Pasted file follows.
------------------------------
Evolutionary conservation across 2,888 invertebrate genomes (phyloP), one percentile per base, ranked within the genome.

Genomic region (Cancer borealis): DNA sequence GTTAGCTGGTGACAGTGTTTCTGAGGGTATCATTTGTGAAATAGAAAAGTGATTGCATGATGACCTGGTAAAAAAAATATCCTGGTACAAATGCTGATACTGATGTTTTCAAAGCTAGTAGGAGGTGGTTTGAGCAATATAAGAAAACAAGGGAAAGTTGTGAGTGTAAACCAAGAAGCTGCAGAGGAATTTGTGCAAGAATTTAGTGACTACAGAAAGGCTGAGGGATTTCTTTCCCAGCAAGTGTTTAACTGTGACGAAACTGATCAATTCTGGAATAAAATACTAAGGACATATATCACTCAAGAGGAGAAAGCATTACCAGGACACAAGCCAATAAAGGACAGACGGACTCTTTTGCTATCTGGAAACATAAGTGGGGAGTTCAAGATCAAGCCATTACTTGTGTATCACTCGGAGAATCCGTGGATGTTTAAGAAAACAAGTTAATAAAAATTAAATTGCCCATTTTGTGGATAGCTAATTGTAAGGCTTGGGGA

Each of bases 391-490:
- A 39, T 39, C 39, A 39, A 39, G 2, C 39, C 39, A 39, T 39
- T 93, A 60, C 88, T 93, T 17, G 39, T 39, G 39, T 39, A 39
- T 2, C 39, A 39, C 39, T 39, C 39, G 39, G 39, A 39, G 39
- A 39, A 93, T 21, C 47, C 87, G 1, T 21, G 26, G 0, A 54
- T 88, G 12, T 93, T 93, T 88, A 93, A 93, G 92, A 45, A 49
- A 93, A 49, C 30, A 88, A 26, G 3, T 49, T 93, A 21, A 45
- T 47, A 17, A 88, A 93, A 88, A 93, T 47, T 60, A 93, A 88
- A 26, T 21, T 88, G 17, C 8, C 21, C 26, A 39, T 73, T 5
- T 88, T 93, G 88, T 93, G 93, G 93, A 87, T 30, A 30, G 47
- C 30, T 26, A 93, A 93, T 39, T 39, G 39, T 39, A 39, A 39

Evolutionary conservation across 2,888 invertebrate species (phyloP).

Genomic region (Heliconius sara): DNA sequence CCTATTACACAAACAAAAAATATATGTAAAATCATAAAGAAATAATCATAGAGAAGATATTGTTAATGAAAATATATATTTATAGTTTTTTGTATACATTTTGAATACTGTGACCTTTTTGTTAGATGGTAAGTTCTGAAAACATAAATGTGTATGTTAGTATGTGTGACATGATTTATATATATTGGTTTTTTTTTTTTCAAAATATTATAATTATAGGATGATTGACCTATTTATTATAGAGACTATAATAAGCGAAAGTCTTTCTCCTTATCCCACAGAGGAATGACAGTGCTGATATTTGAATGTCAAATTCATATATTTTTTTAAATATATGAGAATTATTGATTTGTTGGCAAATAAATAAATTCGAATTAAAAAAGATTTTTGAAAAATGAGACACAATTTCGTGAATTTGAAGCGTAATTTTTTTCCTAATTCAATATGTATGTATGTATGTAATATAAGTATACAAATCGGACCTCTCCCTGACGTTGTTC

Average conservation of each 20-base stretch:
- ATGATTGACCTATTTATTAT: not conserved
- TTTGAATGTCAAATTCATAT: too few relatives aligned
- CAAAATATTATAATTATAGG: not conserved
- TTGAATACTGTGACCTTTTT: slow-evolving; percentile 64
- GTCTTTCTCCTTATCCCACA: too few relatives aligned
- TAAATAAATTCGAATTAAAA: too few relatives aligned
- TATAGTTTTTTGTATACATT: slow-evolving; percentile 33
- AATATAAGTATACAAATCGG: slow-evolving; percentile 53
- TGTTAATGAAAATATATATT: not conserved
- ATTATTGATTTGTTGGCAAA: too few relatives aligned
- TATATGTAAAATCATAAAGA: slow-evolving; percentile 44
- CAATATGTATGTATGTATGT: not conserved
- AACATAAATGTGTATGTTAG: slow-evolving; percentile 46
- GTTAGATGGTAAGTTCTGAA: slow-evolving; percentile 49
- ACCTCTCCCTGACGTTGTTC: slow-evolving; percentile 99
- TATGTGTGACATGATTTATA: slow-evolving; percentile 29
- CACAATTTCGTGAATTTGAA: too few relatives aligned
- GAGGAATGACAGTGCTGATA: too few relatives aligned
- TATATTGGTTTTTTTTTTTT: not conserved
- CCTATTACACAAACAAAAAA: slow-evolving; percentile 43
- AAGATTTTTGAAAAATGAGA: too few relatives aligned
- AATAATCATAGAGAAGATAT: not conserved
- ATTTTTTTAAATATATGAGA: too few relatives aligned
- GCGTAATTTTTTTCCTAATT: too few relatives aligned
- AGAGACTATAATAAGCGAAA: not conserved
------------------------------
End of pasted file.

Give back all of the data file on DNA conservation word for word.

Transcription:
Evolutionary conservation across 2,888 invertebrate genomes (phyloP), one percentile per base, ranked within the genome.

Genomic region (Cancer borealis): DNA sequence GTTAGCTGGTGACAGTGTTTCTGAGGGTATCATTTGTGAAATAGAAAAGTGATTGCATGATGACCTGGTAAAAAAAATATCCTGGTACAAATGCTGATACTGATGTTTTCAAAGCTAGTAGGAGGTGGTTTGAGCAATATAAGAAAACAAGGGAAAGTTGTGAGTGTAAACCAAGAAGCTGCAGAGGAATTTGTGCAAGAATTTAGTGACTACAGAAAGGCTGAGGGATTTCTTTCCCAGCAAGTGTTTAACTGTGACGAAACTGATCAATTCTGGAATAAAATACTAAGGACATATATCACTCAAGAGGAGAAAGCATTACCAGGACACAAGCCAATAAAGGACAGACGGACTCTTTTGCTATCTGGAAACATAAGTGGGGAGTTCAAGATCAAGCCATTACTTGTGTATCACTCGGAGAATCCGTGGATGTTTAAGAAAACAAGTTAATAAAAATTAAATTGCCCATTTTGTGGATAGCTAATTGTAAGGCTTGGGGA

Each of bases 391-490:
- A 39, T 39, C 39, A 39, A 39, G 2, C 39, C 39, A 39, T 39
- T 93, A 60, C 88, T 93, T 17, G 39, T 39, G 39, T 39, A 39
- T 2, C 39, A 39, C 39, T 39, C 39, G 39, G 39, A 39, G 39
- A 39, A 93, T 21, C 47, C 87, G 1, T 21, G 26, G 0, A 54
- T 88, G 12, T 93, T 93, T 88, A 93, A 93, G 92, A 45, A 49
- A 93, A 49, C 30, A 88, A 26, G 3, T 49, T 93, A 21, A 45
- T 47, A 17, A 88, A 93, A 88, A 93, T 47, T 60, A 93, A 88
- A 26, T 21, T 88, G 17, C 8, C 21, C 26, A 39, T 73, T 5
- T 88, T 93, G 88, T 93, G 93, G 93, A 87, T 30, A 30, G 47
- C 30, T 26, A 93, A 93, T 39, T 39, G 39, T 39, A 39, A 39

Evolutionary conservation across 2,888 invertebrate species (phyloP).

Genomic region (Heliconius sara): DNA sequence CCTATTACACAAACAAAAAATATATGTAAAATCATAAAGAAATAATCATAGAGAAGATATTGTTAATGAAAATATATATTTATAGTTTTTTGTATACATTTTGAATACTGTGACCTTTTTGTTAGATGGTAAGTTCTGAAAACATAAATGTGTATGTTAGTATGTGTGACATGATTTATATATATTGGTTTTTTTTTTTTCAAAATATTATAATTATAGGATGATTGACCTATTTATTATAGAGACTATAATAAGCGAAAGTCTTTCTCCTTATCCCACAGAGGAATGACAGTGCTGATATTTGAATGTCAAATTCATATATTTTTTTAAATATATGAGAATTATTGATTTGTTGGCAAATAAATAAATTCGAATTAAAAAAGATTTTTGAAAAATGAGACACAATTTCGTGAATTTGAAGCGTAATTTTTTTCCTAATTCAATATGTATGTATGTATGTAATATAAGTATACAAATCGGACCTCTCCCTGACGTTGTTC

Average conservation of each 20-base stretch:
- ATGATTGACCTATTTATTAT: not conserved
- TTTGAATGTCAAATTCATAT: too few relatives aligned
- CAAAATATTATAATTATAGG: not conserved
- TTGAATACTGTGACCTTTTT: slow-evolving; percentile 64
- GTCTTTCTCCTTATCCCACA: too few relatives aligned
- TAAATAAATTCGAATTAAAA: too few relatives aligned
- TATAGTTTTTTGTATACATT: slow-evolving; percentile 33
- AATATAAGTATACAAATCGG: slow-evolving; percentile 53
- TGTTAATGAAAATATATATT: not conserved
- ATTATTGATTTGTTGGCAAA: too few relatives aligned
- TATATGTAAAATCATAAAGA: slow-evolving; percentile 44
- CAATATGTATGTATGTATGT: not conserved
- AACATAAATGTGTATGTTAG: slow-evolving; percentile 46
- GTTAGATGGTAAGTTCTGAA: slow-evolving; percentile 49
- ACCTCTCCCTGACGTTGTTC: slow-evolving; percentile 99
- TATGTGTGACATGATTTATA: slow-evolving; percentile 29
- CACAATTTCGTGAATTTGAA: too few relatives aligned
- GAGGAATGACAGTGCTGATA: too few relatives aligned
- TATATTGGTTTTTTTTTTTT: not conserved
- CCTATTACACAAACAAAAAA: slow-evolving; percentile 43
- AAGATTTTTGAAAAATGAGA: too few relatives aligned
- AATAATCATAGAGAAGATAT: not conserved
- ATTTTTTTAAATATATGAGA: too few relatives aligned
- GCGTAATTTTTTTCCTAATT: too few relatives aligned
- AGAGACTATAATAAGCGAAA: not conserved